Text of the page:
Lowe's Cos. profit fell 6 percent in the first quarter, as the bad weather that plagued much of the country kept customers away from their gardens and other outdoor projects.
The Mooresville, N.C., chain's quarterly performance missed Wall Street expectations and the nation's No. 2 home improvement retailer lowered its full-year outlook.
Lowe's results come a day before the country's biggest home improvement retailer, Home Depot Inc., reports its quarterly figures.
Both companies depend on the spring selling season to give them a boost, as shoppers typically head out in droves to buy seasonal items such as flowers, patio furniture and barbecue grills.
But cold and rainy weather across the northern half of the country and tornadoes in the Southeast have been a drag on the season so far, Lowe's said Monday.
"It's difficult to overcome Mother Nature when it comes to weather-related conditions," Chairman and CEO Robert Niblock said during an interview with the Associated Press.
While home owners dealing with flooding and tornado damage will be looking to make repairs, Niblock said any business related to that will be spread out over the long term.
Weather is not the only concern. Lowe's said customers remain wary about spending due to ongoing worries about the housing market and rising gas prices.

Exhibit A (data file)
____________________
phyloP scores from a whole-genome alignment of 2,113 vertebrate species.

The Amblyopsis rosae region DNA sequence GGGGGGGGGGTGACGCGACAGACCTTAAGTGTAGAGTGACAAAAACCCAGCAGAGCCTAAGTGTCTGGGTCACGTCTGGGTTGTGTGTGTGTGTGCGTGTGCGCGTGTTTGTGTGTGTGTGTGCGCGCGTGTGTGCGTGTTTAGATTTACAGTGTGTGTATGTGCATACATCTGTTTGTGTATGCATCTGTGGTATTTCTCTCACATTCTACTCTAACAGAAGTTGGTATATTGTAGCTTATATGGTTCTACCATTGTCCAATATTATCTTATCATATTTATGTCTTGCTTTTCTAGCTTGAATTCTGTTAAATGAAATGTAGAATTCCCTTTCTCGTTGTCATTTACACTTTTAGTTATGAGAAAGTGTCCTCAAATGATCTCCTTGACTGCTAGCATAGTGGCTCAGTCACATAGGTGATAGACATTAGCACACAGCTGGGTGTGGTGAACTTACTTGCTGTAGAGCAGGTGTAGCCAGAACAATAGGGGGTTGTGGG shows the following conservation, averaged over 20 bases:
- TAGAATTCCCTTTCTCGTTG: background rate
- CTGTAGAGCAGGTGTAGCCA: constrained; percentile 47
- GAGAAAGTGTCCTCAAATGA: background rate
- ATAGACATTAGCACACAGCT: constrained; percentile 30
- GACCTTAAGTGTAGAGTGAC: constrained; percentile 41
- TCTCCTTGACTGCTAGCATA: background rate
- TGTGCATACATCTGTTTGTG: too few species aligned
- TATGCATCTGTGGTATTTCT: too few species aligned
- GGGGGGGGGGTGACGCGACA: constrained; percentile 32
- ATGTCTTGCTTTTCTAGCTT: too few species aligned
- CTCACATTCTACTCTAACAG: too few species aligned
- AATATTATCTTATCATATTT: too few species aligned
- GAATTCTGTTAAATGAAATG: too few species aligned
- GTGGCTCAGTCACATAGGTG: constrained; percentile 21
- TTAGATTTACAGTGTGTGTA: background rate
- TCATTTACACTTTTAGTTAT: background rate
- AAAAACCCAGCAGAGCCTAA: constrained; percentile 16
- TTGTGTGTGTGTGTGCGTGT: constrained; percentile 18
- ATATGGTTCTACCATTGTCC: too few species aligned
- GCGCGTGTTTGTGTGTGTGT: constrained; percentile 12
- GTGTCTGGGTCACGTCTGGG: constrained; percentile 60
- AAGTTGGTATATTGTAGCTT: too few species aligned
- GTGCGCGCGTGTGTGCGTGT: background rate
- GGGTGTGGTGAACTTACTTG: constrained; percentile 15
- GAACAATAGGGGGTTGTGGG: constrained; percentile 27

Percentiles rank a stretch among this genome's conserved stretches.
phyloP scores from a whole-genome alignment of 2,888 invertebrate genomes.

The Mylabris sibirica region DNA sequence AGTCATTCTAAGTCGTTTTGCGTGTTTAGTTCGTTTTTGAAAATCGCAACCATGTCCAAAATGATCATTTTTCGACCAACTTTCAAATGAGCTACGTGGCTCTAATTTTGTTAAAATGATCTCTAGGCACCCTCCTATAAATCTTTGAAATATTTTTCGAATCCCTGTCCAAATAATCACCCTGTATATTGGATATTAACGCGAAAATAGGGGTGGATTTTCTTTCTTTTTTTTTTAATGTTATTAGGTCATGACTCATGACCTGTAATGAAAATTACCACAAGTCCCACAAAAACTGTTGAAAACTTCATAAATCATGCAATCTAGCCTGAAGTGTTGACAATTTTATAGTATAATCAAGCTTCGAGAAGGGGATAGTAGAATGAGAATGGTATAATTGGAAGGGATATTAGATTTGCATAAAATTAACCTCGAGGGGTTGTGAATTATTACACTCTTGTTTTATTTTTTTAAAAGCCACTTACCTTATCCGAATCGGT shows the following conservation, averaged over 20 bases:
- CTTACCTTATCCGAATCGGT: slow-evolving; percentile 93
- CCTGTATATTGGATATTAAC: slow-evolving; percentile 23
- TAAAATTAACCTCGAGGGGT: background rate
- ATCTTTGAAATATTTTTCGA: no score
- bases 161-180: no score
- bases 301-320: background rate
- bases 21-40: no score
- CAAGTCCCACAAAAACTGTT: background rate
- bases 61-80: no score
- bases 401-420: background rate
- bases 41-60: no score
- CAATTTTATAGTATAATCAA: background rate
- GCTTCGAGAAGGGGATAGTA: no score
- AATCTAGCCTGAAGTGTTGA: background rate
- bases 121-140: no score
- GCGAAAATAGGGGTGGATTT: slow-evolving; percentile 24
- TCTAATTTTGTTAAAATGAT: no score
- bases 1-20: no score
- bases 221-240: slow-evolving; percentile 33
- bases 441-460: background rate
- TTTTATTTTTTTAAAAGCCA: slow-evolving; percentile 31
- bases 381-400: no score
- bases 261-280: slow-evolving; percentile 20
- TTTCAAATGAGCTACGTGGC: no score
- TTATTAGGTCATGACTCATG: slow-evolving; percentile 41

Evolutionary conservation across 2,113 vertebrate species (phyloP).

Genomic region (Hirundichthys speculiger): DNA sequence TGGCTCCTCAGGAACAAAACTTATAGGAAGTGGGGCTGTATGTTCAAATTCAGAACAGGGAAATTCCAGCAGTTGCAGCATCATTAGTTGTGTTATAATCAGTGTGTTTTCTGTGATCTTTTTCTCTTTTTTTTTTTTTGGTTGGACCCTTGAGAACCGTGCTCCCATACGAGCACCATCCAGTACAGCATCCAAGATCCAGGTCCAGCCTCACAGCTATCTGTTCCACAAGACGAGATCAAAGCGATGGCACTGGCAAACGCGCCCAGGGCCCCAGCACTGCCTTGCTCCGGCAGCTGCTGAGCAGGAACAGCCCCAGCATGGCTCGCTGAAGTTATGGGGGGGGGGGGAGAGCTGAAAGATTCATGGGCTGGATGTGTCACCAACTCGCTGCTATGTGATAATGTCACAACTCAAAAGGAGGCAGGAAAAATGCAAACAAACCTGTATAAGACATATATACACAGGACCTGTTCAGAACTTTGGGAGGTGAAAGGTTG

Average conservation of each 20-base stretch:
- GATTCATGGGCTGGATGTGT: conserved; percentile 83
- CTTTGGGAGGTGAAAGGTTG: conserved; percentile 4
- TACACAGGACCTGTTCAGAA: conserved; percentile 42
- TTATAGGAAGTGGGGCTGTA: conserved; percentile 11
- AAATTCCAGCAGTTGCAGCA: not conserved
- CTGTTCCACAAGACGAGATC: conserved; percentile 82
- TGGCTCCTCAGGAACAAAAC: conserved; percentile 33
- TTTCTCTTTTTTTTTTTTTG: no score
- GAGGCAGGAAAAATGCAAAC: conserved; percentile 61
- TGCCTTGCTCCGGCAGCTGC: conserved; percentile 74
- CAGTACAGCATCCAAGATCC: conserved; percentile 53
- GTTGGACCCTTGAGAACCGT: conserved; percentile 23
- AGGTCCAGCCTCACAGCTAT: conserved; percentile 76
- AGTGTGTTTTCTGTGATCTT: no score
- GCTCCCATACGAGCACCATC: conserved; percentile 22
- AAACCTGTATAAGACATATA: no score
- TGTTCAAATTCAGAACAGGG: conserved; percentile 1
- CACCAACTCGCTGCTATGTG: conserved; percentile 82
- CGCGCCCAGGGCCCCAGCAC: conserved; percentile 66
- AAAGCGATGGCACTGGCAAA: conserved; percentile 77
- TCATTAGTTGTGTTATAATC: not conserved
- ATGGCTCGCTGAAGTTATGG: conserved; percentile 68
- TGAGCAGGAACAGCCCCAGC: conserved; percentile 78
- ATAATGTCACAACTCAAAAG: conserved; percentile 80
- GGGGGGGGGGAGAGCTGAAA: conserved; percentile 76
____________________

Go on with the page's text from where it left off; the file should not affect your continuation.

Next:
On Monday, the National Association of Home Builders reported that U.S. homebuilders are concerned the housing market won't recover this year, with some feeling it may be getting worse. Economists expect home prices will continue to struggle this year before a modest recovery begins.
Lowe's reported a 3.4 percent decline in traffic during the quarter, with average receipt nearly flat.
For the three months ended April 29, Lowe's net income dropped to $461 million, or 34 cents per share. A year earlier it earned $489 million, or 34 cents per share, a year earlier.
Revenue dipped 2 percent to $12.19 billion, as sales of outdoor items fell.
Revenue at stores open at least a year slipped 3.3 percent. The latter metric is a key indicator of a retailer's health because it excludes results from stores opened or closed during the year.
Analysts polled by FactSet expected higher earnings of 36 cents per share on revenue of $12.54 billion.
Lowe's first-quarter earnings came in at the low end of its projected guidance of 34 cents to 38 cents per share. Its stock declined 92 cents, or 3.6 percent, to $24.84.
Lowe's cautioned in February that consumers were still holding back on big projects.
The chain was also up against a difficult comparison with last year, when shoppers took advantage of federal cash-for-appliances rebates, Niblock said.
For the full year, Lowe's now expects earnings of $1.56 to $1.64 per share and a revenue increase of about 4 percent, implying revenue of about $50.79 billion.
The retailer previously forecast earnings of $1.60 to $1.72 per share on a 5 percent revenue increase.
Analysts predict full-year earnings of $1.70 per share on revenue of $50.9 billion.
Lowe's anticipates second-quarter earnings of 65 cents to 69 cents per share, with revenue up about 4 percent, implying revenue of about $14.93 billion.
Wall Street expects earnings of 68 cents per share on revenue of $14.82 billion.
The retailer anticipates the second half of the year being stronger than the first, as it will no longer face comparisons that include government stimulus programs.
Lowe's ran 1,751 stores in the U.S., Canada and Mexico as of April 29.